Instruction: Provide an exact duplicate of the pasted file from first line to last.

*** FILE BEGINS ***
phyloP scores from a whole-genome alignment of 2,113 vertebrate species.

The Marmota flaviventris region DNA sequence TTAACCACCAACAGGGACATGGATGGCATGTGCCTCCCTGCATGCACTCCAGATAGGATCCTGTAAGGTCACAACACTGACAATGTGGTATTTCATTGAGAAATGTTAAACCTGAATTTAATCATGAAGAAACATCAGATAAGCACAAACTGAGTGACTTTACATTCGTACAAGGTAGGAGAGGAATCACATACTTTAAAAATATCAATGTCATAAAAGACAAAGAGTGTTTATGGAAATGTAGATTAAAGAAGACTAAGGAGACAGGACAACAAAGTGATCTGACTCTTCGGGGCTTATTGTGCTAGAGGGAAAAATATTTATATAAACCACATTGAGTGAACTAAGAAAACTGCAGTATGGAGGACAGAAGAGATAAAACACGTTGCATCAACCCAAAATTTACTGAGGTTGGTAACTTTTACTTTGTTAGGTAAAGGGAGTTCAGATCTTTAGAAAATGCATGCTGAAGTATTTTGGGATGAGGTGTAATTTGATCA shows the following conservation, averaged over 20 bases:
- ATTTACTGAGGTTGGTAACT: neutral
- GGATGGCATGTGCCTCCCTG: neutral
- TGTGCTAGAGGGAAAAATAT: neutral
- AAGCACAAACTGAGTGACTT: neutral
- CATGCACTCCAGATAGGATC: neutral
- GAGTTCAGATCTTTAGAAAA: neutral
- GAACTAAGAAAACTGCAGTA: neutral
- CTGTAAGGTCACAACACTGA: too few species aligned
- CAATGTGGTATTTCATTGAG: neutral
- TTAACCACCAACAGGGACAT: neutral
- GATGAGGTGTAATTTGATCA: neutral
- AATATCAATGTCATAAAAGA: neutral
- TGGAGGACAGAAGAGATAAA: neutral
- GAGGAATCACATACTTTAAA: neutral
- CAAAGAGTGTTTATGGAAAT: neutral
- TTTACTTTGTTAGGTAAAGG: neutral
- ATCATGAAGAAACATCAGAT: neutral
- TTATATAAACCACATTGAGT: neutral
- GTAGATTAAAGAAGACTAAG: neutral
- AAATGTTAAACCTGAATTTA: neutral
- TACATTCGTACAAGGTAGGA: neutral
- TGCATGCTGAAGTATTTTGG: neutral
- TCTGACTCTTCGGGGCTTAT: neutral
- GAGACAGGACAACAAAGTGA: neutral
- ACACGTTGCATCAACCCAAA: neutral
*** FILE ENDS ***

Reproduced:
phyloP scores from a whole-genome alignment of 2,113 vertebrate species.

The Marmota flaviventris region DNA sequence TTAACCACCAACAGGGACATGGATGGCATGTGCCTCCCTGCATGCACTCCAGATAGGATCCTGTAAGGTCACAACACTGACAATGTGGTATTTCATTGAGAAATGTTAAACCTGAATTTAATCATGAAGAAACATCAGATAAGCACAAACTGAGTGACTTTACATTCGTACAAGGTAGGAGAGGAATCACATACTTTAAAAATATCAATGTCATAAAAGACAAAGAGTGTTTATGGAAATGTAGATTAAAGAAGACTAAGGAGACAGGACAACAAAGTGATCTGACTCTTCGGGGCTTATTGTGCTAGAGGGAAAAATATTTATATAAACCACATTGAGTGAACTAAGAAAACTGCAGTATGGAGGACAGAAGAGATAAAACACGTTGCATCAACCCAAAATTTACTGAGGTTGGTAACTTTTACTTTGTTAGGTAAAGGGAGTTCAGATCTTTAGAAAATGCATGCTGAAGTATTTTGGGATGAGGTGTAATTTGATCA shows the following conservation, averaged over 20 bases:
- ATTTACTGAGGTTGGTAACT: neutral
- GGATGGCATGTGCCTCCCTG: neutral
- TGTGCTAGAGGGAAAAATAT: neutral
- AAGCACAAACTGAGTGACTT: neutral
- CATGCACTCCAGATAGGATC: neutral
- GAGTTCAGATCTTTAGAAAA: neutral
- GAACTAAGAAAACTGCAGTA: neutral
- CTGTAAGGTCACAACACTGA: too few species aligned
- CAATGTGGTATTTCATTGAG: neutral
- TTAACCACCAACAGGGACAT: neutral
- GATGAGGTGTAATTTGATCA: neutral
- AATATCAATGTCATAAAAGA: neutral
- TGGAGGACAGAAGAGATAAA: neutral
- GAGGAATCACATACTTTAAA: neutral
- CAAAGAGTGTTTATGGAAAT: neutral
- TTTACTTTGTTAGGTAAAGG: neutral
- ATCATGAAGAAACATCAGAT: neutral
- TTATATAAACCACATTGAGT: neutral
- GTAGATTAAAGAAGACTAAG: neutral
- AAATGTTAAACCTGAATTTA: neutral
- TACATTCGTACAAGGTAGGA: neutral
- TGCATGCTGAAGTATTTTGG: neutral
- TCTGACTCTTCGGGGCTTAT: neutral
- GAGACAGGACAACAAAGTGA: neutral
- ACACGTTGCATCAACCCAAA: neutral